Sophos Warns Against Tribute E-Mails

Virus, spyware and spam analysis firm Sophos Labs warned of a campaign to harvest e-mail addresses by attracting readers to Web sites offering topical video tributes through unsolicited e-mails.

Sophos monitored a trend in questionable sending around Sept. 14. It tracked e-mails containing video trailers offering tributes to 9/11 victims, tabloid celebrity Anna Nicole Smith and recently deceased “Crocodile Hunter” Steve Irwin.

“For a spam campaign to be successful, there has to be an effective social technique at work,” said Ron O’Brien, senior security analyst at Sophos, Boston. “Playing on emotion is a common trend, and 9/11 and Steve Irwin and Anna Nicole’s tragedies are examples of this tactic. We see this used a lot around Mother’s Day and other holidays.”

Within the e-mail, a teaser of the video is displayed, and it invites the receiver to click on a link to view the whole thing. On the site, visitors are required to give an e-mail address to watch the full tribute video. Users also may invite five friends along to view it, too, by providing their e-mail addresses to the unidentified site.

Mr. O’Brien challenged the method used for the initial e-mail generation. He said that most of these addresses that received the e-mails were gained from Internet scraping, or searching the Web for e-mail addresses listed on Web sites. His, for example, is listed on, as he often speaks to the press. His statement is based on Sophos’ ownership of an out-of-commission domain name that the company uses as a spam trap.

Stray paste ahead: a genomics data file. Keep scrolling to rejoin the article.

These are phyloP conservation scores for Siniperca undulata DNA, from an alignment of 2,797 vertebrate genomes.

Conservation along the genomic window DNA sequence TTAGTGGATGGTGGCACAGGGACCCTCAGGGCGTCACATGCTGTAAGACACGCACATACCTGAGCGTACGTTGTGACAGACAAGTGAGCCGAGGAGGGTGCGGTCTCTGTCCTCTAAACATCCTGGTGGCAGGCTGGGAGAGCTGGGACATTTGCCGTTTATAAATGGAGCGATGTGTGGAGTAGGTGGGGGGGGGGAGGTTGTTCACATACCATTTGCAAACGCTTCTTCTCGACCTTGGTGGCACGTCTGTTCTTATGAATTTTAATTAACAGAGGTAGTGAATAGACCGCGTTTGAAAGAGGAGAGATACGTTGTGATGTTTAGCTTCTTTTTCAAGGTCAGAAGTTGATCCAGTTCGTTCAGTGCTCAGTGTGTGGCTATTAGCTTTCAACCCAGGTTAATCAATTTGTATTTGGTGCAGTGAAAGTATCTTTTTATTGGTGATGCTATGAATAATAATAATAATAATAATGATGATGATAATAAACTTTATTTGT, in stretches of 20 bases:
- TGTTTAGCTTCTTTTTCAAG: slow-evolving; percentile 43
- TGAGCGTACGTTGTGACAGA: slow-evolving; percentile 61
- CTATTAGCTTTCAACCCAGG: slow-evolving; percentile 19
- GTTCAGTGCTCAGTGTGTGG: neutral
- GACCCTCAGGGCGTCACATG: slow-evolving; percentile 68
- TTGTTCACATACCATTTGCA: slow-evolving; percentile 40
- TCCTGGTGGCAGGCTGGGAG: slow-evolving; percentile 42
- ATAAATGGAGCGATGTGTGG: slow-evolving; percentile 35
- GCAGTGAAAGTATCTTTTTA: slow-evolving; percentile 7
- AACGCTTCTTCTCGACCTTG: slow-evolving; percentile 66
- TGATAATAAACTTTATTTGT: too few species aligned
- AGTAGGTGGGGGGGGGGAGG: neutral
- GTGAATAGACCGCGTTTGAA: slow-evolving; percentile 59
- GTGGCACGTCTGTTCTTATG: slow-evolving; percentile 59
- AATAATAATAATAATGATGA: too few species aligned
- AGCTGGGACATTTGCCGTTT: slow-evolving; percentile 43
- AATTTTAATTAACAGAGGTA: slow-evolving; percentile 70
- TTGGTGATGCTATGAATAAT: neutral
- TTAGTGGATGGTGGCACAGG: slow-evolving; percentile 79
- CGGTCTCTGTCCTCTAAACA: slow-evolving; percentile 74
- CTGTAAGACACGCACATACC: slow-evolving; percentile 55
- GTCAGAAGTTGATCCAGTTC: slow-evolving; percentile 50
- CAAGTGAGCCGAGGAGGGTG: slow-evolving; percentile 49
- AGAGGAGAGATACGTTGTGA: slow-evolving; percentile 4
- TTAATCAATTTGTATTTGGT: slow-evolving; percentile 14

Though the e-mails are unsolicited, they do comply with the CAN-SPAM Act, Mr. O’Brien said. Fine print at the bottom of the landing page links to the site’s privacy policy, which states that the owners of the site have the right to market to the e-mail addresses given as well as to sell the personal information to third-party businesses.

He warned against opening such an e-mail, as it confirms to the spammer that the address is active. This increases its sale value.

“You should never buy anything, free or not, that was sent to you by an unsolicited e-mail,” he said. “If you hear of a product that you like in this way, then go to Google and search for it or go to a site you trust like to find it. Do not click through the e-mail to purchase, because that is condoning spam.”

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